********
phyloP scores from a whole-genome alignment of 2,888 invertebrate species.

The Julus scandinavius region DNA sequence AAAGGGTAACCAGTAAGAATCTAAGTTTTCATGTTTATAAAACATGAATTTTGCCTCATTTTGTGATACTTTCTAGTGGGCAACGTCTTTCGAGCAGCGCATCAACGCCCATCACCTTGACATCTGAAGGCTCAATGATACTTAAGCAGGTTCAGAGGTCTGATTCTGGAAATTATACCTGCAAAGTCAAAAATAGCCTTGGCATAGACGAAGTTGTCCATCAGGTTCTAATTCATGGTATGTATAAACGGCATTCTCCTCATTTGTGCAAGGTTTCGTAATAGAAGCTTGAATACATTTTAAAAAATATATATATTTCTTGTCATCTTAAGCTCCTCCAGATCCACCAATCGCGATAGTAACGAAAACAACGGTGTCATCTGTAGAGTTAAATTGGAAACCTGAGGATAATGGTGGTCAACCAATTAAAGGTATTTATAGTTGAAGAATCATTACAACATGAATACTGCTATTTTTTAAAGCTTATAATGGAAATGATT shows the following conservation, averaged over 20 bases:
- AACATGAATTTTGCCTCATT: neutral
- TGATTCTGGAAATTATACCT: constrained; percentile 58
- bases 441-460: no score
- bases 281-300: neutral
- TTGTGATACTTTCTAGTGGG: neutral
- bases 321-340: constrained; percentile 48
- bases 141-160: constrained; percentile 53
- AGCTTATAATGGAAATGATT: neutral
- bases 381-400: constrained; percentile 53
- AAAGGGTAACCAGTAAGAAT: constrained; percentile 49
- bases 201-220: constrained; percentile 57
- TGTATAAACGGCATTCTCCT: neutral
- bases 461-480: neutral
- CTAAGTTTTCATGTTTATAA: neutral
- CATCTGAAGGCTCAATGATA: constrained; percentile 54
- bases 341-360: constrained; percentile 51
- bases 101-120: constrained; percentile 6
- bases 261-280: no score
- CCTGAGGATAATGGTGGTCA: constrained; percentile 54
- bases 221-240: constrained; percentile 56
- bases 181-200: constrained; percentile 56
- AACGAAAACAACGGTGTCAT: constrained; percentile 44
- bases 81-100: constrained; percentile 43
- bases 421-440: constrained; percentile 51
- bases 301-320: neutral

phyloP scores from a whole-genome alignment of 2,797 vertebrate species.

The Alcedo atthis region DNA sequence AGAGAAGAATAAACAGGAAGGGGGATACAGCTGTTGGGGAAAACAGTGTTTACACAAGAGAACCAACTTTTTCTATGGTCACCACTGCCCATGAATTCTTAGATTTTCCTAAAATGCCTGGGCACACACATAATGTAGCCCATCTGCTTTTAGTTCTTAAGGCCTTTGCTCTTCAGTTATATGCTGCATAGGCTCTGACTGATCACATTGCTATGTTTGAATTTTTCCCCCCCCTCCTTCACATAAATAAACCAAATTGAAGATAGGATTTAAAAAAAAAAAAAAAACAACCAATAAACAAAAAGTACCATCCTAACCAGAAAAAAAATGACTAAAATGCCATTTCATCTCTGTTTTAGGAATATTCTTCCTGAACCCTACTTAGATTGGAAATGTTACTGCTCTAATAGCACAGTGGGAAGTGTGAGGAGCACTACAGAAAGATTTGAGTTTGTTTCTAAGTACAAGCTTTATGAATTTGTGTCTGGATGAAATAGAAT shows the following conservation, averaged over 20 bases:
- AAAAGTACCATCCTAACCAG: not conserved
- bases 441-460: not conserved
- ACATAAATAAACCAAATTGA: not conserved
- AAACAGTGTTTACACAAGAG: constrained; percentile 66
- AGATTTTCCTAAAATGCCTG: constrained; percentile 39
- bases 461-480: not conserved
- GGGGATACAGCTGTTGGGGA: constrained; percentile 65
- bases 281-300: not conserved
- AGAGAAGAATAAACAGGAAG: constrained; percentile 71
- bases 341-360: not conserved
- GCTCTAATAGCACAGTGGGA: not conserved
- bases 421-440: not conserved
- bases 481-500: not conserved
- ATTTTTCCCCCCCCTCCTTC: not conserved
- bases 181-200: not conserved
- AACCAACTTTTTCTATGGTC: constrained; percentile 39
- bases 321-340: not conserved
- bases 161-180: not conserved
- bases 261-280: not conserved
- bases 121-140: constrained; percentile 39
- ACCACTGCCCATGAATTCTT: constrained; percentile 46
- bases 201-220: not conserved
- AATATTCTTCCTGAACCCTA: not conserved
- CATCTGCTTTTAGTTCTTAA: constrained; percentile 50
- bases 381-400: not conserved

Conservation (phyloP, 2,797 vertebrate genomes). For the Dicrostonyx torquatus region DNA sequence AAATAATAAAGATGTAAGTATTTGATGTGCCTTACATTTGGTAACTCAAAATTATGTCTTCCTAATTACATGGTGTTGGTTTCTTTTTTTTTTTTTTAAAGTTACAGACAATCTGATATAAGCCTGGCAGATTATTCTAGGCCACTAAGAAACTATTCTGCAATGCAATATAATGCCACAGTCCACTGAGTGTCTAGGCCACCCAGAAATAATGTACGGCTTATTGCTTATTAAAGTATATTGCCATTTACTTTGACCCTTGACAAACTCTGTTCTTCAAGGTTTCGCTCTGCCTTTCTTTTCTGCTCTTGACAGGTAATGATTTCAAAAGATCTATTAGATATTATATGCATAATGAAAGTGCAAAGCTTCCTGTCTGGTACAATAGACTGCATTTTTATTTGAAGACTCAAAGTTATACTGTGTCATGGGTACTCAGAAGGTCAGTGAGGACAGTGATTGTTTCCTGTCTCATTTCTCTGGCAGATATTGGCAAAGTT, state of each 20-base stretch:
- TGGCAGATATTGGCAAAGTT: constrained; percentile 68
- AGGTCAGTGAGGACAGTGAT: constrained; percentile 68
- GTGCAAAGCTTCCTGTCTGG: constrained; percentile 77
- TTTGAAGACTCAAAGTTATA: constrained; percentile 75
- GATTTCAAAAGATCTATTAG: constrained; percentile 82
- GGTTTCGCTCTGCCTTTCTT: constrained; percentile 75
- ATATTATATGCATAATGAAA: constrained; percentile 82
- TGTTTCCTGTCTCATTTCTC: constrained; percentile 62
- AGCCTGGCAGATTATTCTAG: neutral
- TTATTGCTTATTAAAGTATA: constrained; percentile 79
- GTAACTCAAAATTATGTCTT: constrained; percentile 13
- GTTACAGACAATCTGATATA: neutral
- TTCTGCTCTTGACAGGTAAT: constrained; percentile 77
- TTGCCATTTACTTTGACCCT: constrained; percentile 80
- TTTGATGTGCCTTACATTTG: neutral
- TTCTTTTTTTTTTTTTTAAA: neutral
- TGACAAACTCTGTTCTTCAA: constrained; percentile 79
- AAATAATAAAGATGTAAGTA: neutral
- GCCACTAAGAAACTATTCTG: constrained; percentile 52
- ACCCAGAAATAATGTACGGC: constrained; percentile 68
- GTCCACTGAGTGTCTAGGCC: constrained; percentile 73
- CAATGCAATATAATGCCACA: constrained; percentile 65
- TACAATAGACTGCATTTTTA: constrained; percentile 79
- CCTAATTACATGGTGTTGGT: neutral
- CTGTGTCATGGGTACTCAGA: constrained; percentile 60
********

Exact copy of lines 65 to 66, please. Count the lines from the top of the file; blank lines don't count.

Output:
- TTATTGCTTATTAAAGTATA: constrained; percentile 79
- GTAACTCAAAATTATGTCTT: constrained; percentile 13